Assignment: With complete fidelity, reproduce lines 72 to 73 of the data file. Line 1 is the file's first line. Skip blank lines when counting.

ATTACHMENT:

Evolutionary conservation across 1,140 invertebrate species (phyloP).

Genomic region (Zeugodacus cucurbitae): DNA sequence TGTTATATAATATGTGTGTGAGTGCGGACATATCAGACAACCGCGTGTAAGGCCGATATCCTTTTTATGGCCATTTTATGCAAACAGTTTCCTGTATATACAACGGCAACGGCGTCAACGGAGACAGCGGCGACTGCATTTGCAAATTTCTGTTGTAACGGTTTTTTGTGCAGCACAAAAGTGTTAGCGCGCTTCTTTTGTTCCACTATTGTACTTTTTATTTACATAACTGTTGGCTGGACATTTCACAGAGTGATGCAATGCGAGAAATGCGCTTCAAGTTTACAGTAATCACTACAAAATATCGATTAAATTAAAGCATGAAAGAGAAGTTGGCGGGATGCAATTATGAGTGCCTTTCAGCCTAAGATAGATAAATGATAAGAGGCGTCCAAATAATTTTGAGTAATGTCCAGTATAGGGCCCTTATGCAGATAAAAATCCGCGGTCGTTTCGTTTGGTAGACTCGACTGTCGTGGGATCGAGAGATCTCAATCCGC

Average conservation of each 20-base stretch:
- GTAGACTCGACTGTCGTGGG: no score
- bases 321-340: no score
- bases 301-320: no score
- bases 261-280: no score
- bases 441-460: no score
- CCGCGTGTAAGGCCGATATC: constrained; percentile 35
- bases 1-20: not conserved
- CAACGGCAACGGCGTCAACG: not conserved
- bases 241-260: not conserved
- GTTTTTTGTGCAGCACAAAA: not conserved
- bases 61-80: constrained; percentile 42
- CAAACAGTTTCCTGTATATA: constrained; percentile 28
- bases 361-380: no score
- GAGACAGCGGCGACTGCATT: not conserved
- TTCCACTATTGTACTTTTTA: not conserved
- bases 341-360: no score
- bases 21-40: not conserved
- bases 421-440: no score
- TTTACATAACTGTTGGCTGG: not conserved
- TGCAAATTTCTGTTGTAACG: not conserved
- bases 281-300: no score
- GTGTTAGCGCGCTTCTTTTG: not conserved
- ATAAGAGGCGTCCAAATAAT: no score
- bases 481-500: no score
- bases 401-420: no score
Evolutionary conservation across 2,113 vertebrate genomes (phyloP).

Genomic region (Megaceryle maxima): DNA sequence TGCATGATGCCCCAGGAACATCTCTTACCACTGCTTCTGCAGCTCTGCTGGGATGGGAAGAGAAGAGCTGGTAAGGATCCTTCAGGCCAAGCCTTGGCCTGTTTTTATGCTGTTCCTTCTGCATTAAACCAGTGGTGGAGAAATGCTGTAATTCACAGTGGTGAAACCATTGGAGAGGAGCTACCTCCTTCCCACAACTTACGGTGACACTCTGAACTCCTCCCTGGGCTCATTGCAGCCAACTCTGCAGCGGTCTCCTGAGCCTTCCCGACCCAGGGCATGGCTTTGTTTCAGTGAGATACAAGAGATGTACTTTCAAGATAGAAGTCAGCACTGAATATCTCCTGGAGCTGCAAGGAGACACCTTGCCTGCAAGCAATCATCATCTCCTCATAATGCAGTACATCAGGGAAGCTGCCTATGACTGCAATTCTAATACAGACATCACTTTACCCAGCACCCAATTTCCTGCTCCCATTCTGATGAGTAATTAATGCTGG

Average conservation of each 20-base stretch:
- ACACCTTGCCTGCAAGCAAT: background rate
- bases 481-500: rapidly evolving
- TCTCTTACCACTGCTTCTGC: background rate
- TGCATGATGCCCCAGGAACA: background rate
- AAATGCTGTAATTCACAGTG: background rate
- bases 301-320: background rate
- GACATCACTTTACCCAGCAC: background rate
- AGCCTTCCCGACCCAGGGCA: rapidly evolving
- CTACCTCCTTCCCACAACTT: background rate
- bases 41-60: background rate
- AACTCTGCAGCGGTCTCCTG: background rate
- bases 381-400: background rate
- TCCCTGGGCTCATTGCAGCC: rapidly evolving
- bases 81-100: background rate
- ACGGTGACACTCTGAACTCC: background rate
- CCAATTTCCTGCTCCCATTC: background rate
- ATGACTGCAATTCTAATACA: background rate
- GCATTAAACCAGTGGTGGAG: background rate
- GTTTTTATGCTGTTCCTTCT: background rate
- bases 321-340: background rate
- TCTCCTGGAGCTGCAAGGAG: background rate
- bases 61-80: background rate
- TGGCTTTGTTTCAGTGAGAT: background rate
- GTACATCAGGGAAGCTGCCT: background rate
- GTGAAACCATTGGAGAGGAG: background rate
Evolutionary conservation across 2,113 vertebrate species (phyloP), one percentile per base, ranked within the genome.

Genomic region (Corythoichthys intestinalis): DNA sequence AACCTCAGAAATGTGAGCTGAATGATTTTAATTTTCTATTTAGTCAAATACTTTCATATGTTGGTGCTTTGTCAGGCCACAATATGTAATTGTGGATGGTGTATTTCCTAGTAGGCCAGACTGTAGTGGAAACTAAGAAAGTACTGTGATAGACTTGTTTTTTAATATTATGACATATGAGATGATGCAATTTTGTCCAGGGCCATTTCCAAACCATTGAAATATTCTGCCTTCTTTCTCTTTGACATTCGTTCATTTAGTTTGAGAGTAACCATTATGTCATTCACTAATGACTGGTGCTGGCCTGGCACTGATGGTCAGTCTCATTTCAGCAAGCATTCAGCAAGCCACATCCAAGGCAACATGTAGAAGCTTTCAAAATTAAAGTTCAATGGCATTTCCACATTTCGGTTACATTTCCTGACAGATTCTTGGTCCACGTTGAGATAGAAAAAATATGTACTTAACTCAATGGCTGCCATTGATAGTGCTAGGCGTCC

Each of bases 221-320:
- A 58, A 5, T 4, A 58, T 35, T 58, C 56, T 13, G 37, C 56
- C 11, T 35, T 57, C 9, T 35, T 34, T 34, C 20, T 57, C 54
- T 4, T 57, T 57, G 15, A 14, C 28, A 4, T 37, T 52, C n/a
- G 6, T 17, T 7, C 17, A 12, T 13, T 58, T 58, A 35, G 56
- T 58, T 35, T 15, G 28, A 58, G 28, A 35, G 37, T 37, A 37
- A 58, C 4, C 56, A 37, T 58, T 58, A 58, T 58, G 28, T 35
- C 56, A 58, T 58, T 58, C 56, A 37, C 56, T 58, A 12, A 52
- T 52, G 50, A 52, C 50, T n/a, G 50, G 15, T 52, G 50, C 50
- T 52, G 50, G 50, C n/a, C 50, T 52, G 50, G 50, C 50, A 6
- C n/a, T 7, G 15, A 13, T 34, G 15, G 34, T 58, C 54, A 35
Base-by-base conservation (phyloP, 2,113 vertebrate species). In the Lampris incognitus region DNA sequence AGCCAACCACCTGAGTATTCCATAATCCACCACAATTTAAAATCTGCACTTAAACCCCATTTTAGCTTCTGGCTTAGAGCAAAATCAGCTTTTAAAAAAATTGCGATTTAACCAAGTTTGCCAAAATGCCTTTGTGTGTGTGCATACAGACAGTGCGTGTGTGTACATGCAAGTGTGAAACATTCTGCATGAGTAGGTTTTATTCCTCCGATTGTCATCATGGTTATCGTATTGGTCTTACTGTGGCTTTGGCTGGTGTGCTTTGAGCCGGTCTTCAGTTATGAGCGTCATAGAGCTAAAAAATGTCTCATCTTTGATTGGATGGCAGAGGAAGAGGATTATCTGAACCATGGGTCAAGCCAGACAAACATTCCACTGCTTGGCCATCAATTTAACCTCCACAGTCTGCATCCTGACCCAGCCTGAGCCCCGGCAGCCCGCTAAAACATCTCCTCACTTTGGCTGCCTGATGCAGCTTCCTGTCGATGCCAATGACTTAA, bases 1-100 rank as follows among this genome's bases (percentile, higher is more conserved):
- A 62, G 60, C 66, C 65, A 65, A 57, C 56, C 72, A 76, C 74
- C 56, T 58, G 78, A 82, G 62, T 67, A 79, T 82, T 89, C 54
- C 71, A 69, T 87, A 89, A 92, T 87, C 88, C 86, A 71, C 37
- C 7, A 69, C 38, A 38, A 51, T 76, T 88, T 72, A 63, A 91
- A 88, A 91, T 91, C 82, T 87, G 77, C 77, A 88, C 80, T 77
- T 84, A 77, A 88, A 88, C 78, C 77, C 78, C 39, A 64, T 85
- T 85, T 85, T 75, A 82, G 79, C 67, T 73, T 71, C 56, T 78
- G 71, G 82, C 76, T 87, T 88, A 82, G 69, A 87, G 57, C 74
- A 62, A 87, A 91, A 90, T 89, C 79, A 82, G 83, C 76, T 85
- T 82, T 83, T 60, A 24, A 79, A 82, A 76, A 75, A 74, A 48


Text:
- C 56, T 58, G 78, A 82, G 62, T 67, A 79, T 82, T 89, C 54
- C 71, A 69, T 87, A 89, A 92, T 87, C 88, C 86, A 71, C 37